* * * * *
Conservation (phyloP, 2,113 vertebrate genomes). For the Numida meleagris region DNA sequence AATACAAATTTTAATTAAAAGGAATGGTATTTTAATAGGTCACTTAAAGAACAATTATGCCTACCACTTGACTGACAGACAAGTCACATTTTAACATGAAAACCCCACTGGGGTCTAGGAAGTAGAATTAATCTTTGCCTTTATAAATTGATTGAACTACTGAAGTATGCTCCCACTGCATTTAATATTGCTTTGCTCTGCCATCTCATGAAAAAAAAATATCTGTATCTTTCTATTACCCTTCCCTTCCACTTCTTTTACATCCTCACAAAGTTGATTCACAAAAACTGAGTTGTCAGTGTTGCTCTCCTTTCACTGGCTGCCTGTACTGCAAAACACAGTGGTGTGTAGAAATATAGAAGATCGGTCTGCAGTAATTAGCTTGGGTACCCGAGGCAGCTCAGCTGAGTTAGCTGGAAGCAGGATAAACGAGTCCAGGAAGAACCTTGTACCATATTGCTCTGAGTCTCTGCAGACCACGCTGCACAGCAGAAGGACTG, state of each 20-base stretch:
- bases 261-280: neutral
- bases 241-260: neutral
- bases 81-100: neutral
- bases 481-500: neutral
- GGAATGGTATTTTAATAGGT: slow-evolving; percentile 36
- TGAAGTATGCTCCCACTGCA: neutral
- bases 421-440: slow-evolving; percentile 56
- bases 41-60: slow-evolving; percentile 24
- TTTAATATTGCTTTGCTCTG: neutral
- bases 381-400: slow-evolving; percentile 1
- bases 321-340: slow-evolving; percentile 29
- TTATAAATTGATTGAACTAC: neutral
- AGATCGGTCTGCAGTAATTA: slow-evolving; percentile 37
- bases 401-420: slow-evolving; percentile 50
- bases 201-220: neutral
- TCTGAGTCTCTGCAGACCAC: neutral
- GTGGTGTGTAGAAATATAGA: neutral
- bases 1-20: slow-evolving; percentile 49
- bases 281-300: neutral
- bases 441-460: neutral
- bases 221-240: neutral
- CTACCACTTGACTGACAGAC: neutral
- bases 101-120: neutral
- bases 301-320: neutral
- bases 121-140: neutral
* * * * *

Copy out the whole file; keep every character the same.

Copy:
Conservation (phyloP, 2,113 vertebrate genomes). For the Numida meleagris region DNA sequence AATACAAATTTTAATTAAAAGGAATGGTATTTTAATAGGTCACTTAAAGAACAATTATGCCTACCACTTGACTGACAGACAAGTCACATTTTAACATGAAAACCCCACTGGGGTCTAGGAAGTAGAATTAATCTTTGCCTTTATAAATTGATTGAACTACTGAAGTATGCTCCCACTGCATTTAATATTGCTTTGCTCTGCCATCTCATGAAAAAAAAATATCTGTATCTTTCTATTACCCTTCCCTTCCACTTCTTTTACATCCTCACAAAGTTGATTCACAAAAACTGAGTTGTCAGTGTTGCTCTCCTTTCACTGGCTGCCTGTACTGCAAAACACAGTGGTGTGTAGAAATATAGAAGATCGGTCTGCAGTAATTAGCTTGGGTACCCGAGGCAGCTCAGCTGAGTTAGCTGGAAGCAGGATAAACGAGTCCAGGAAGAACCTTGTACCATATTGCTCTGAGTCTCTGCAGACCACGCTGCACAGCAGAAGGACTG, state of each 20-base stretch:
- bases 261-280: neutral
- bases 241-260: neutral
- bases 81-100: neutral
- bases 481-500: neutral
- GGAATGGTATTTTAATAGGT: slow-evolving; percentile 36
- TGAAGTATGCTCCCACTGCA: neutral
- bases 421-440: slow-evolving; percentile 56
- bases 41-60: slow-evolving; percentile 24
- TTTAATATTGCTTTGCTCTG: neutral
- bases 381-400: slow-evolving; percentile 1
- bases 321-340: slow-evolving; percentile 29
- TTATAAATTGATTGAACTAC: neutral
- AGATCGGTCTGCAGTAATTA: slow-evolving; percentile 37
- bases 401-420: slow-evolving; percentile 50
- bases 201-220: neutral
- TCTGAGTCTCTGCAGACCAC: neutral
- GTGGTGTGTAGAAATATAGA: neutral
- bases 1-20: slow-evolving; percentile 49
- bases 281-300: neutral
- bases 441-460: neutral
- bases 221-240: neutral
- CTACCACTTGACTGACAGAC: neutral
- bases 101-120: neutral
- bases 301-320: neutral
- bases 121-140: neutral